The first was Mr. Holtkamp. “He started the basketball team at Mariemont Elementary. Everybody made the team. No cuts. So we ended up with four teams. He wanted everyone who wanted to play to enjoy the game.
“As a teacher, he made math fun. He created math games and pushed you to do your best, in an encouraging way. He taught me how it could be fun to learn and why we should try to get better at things where perhaps we don’t have much confidence. I learned fear of failing is OK as long as it doesn’t keep you from trying.”
Mr. Schreckenhoffer was a milkman and a Cincinnati Knothole Baseball coach. Dale remembers him as disciplined but fair. “We worked a lot. He did more drills than the other coaches. For instance, it wasn’t just about batting practice. He’d pull you aside and work on aspects of your swing. And he taught me, as a centerfielder, that it’s not enough to just catch the ball – you’ve got to catch it on the run, moving in the direction you’re going to throw so you have that extra momentum.
“We got to be really good. Ended up third place in the city in our last year with him, losing by one run to the team that was champion. We played our final game in Riverfront Stadium. I was 14 that year. It was the peak of my baseball career. We were never as good as a high school team as we were under Mr. Schreckenhoffer.”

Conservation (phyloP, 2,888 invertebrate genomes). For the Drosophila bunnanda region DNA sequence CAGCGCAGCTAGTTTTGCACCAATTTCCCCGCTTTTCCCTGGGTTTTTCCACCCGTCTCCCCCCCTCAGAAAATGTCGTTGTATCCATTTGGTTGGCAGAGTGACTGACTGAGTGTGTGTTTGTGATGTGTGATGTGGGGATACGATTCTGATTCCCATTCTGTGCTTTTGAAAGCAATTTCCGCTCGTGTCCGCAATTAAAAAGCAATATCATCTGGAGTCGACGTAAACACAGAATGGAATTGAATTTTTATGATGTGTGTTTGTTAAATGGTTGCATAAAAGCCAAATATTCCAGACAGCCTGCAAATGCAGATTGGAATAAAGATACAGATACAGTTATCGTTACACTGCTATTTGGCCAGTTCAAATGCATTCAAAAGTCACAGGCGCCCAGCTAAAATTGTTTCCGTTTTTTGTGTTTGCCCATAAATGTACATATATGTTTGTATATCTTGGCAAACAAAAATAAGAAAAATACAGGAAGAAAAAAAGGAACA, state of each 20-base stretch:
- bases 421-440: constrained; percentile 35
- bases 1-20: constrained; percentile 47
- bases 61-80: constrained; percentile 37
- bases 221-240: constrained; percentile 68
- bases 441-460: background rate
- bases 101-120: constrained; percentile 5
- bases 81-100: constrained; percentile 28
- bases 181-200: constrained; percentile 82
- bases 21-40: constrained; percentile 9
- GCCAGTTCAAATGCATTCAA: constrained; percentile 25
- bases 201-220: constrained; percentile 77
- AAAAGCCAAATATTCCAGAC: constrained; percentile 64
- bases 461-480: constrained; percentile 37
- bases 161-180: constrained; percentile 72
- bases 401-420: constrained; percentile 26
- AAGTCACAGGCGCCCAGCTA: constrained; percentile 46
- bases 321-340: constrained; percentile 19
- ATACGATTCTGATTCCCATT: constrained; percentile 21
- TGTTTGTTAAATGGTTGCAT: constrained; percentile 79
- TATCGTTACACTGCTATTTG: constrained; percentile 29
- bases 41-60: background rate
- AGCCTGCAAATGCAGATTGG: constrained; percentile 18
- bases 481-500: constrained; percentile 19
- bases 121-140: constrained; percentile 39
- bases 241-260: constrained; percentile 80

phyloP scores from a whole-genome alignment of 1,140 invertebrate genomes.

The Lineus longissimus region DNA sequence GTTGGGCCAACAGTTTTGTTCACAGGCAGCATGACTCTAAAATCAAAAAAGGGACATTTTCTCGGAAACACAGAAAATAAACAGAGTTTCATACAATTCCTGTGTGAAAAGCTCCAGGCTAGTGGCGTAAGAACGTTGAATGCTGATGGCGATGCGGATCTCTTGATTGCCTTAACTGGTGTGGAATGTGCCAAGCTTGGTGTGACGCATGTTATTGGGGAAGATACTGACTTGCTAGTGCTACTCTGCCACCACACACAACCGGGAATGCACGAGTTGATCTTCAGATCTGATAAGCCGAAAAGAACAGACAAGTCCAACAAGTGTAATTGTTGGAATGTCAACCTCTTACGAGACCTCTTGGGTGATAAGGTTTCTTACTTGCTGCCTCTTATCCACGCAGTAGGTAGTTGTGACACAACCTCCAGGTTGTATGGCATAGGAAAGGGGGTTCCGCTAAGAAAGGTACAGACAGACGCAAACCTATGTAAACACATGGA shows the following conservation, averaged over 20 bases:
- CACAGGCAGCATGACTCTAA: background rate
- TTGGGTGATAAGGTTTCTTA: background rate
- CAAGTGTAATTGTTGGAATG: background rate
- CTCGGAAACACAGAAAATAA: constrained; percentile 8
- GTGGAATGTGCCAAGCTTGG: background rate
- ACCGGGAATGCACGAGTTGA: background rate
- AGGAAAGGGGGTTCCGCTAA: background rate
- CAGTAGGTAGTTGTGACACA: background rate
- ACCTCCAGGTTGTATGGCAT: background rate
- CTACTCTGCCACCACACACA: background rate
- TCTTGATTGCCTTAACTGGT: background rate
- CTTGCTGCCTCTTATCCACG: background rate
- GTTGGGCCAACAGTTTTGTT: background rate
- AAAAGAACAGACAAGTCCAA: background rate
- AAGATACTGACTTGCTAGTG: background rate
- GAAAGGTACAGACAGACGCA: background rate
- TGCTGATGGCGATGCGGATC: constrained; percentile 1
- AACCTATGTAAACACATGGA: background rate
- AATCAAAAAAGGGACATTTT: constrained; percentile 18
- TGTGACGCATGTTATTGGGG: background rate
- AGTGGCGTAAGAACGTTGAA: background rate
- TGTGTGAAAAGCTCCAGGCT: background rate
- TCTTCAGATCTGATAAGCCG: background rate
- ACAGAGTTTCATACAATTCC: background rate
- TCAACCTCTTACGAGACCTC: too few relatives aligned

Mr. Mahan was nothing like Dale. He was more of a writer, a reader. Dale’s compass is pointed more to science and math. “But he understood who I was. He helped me take my best skills and broaden them. He helped make me better as a writer.
“When it was time to look at colleges, he suggested Miami because they have a good business program. He figured I was going to be a businessperson, and he was right. He gave me the confidence Miami would be the right fit for me, again, because he understood who I was. I could tell he cared, even though we were so different.”
Dale also sees differences between him and his wife, Jenni. He’s an introvert, she’s an extrovert. “But the right amount of extrovert – she makes people laugh.” Their sons, Alex and Erich, are grown, so Dale and Jenni are looking into pursuits they couldn’t do bringing up the boys. One such pursuit was a mission trip to Haiti.
“The people were smart, friendly, content. It was a blessing to us, seeing their joy and the smiles on their faces. It was my first trip to a Third World country. I met several men who, I’m convinced, had they been born in America would be highly successful leaders here.
“Jenni and I have been so blessed. It’s one thing to write a check, and we do that. But we want to put our hands into the process, too.”